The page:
A new poll conducted in the 12th congressional district could spell trouble for incumbent Congressman Keith Rothfus (R-Sewickley).
The poll, conducted by Lincoln Park Strategies and commissioned by Democratic challenger Erin McClelland, shows that only 38 percent of PA-12 voters hold a favorable opinion of Rothfus and only 31 percent of voters think Rothfus deserves reelection.
When asked about the government shutdown, 50 percent of respondents said that they oppose shutting down the federal government over ObamaCare while only 40 percent said they support such a move. The remaining 10% were unsure.
If broken down by party, 72 percent of 12th district Democrats do not support shutting down the federal government over funding ObamaCare, and a majority of Independents (51 percent) agree. Even 30 percent of Republicans do not support Republicans shutting down the government over ObamaCare.
The LPS poll comes on the heels of polling conducted by PPP in the 6th, 7th, and 8th districts finding that respondents oppose the GOP’s shut down of the federal government to stop ObamaCare by margins of 63 percent to 31 percent, 62 percent to 31 percent, and 64 percent to 32 percent (respectively).
According to Professor Brandon Lenoir, who teaches Political Science at Oklahoma State University and earned his Ph.D. at the University of Pittsburgh, national polls showing that the Republican Party has plummeted to an all-time low approval rating sets the stage for an interesting midterm election cycle in 2014.
“Most of the roughly 40 self-identified Tea Party House members who insisted on de-funding the Affordable Healthcare Act as a condition for reopening the government live in conservative congressional districts and will likely be reelected,” Lenoir explained.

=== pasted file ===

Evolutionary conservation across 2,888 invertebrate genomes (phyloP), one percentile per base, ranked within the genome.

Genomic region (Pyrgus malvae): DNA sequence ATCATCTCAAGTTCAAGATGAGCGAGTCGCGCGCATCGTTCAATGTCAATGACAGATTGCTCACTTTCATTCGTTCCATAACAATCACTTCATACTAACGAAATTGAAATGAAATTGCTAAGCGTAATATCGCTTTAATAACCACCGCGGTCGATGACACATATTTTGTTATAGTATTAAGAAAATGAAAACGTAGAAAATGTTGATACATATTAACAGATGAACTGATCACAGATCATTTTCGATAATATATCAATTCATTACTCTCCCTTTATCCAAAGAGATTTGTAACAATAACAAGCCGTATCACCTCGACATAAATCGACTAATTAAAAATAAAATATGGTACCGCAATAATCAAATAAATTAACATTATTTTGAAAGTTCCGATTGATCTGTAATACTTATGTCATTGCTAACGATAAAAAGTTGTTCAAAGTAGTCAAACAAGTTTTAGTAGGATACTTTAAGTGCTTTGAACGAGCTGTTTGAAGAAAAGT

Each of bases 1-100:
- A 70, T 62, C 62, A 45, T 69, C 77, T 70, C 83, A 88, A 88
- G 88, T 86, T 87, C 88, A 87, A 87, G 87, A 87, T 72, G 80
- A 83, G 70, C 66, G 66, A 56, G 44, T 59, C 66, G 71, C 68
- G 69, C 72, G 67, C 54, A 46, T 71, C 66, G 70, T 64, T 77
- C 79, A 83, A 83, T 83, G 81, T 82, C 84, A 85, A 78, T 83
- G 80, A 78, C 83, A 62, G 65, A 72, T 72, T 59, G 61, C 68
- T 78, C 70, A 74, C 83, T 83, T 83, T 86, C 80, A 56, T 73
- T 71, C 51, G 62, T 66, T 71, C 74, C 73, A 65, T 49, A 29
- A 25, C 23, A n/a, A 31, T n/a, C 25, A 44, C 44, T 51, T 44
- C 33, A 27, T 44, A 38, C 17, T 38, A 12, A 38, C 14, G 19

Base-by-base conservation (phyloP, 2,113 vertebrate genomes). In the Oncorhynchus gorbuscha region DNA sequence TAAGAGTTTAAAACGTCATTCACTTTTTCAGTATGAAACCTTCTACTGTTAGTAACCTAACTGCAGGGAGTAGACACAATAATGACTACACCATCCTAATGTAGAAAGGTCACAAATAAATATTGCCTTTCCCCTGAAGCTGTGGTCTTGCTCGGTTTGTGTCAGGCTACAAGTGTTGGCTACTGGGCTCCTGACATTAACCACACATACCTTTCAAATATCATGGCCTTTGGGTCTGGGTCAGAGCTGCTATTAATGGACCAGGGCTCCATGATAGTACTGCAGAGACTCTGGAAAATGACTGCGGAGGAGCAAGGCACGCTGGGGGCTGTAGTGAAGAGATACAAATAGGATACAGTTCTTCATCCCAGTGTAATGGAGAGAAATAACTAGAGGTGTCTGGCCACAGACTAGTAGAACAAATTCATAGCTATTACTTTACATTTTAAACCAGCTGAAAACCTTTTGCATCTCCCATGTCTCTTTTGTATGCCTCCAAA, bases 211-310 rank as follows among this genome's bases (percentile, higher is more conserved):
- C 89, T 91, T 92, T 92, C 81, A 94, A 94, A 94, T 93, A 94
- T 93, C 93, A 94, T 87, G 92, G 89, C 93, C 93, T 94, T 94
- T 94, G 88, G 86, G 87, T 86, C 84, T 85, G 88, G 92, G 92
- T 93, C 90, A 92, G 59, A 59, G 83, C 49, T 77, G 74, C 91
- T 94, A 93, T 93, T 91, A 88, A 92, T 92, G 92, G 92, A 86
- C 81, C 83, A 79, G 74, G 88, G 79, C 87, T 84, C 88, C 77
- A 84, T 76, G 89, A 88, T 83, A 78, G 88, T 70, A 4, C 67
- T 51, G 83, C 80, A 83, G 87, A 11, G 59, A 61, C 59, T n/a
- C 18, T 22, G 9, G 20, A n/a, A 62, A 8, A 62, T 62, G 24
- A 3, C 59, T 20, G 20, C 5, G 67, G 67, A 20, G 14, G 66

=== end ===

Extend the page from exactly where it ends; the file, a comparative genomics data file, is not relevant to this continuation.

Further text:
However, he added that “their Republican colleagues from more competitive districts may shoulder the blame when voters go to the polls in 2014. This will be especially true for House Republicans who are perceived to be too conservative for their home districts.”
According to McClelland’s polling memo, Keith Rothfus looks to be one of those prime targets. LPS strategies concluded that their PA-12 poll shows that “[w]hile Pennsylvania’s 12th congressional district clearly leans to the Republican side (Romney won the district with 58 percent of the vote), Congressman Rothfus’ Tea Party views are not where the voters in the district are.”
McClelland is right that the poll shows serious signs of vulnerability for Rothfus. His job approval is low and most of the district is either unsure if he deserves reelection or thinks he should be replaced. This means that his opponents will be better able to define him going forward.
The results of the poll may provide some guidance on that definitional issue because the poll also asked about preferred approaches to reducing the deficit, finding that 47 percent of voters support plans that don’t solely include additional spending cuts, while 44 percent said that the budget should be reduced only through spending cuts.
That’s good news for McClelland and her Democratic primary election opponent John Hugya, but it’s also good news for Larry Stiles, who is challenging Rothfus in the Republican primary election as a moderate Republican.
According to Professor Lenoir, the major hurdle for an electoral connection with the partial government shutdown is the fact the average voter in the United States has a very short political memory.
“The question remains whether Democrats will be successful in their efforts to remind voters about the shutdown and to reignite the current anger at the GOP as we get closer to November 2014,” Lenoir said.
For those curious about the methodology of the poll, LPS conducted 708 interviews among likely voters from October 8-9, 2013 by interactive voice response (automated phone calls), and the results were down-weighted to 400 respondents to ensure proportional responses. Interactive voice response (IVR) technology is the same method used by Public Policy Polling in their recent Pennsylvania surveys.
The gender breakdown of the respondents was 47 percent men and 53 percent women, and the political breakdown was 38 percent self-identifying as Democrats, 40 percent Republicans, and 22 percent Independents. The margin of error at the 95% confidence level is +/- 4.0%.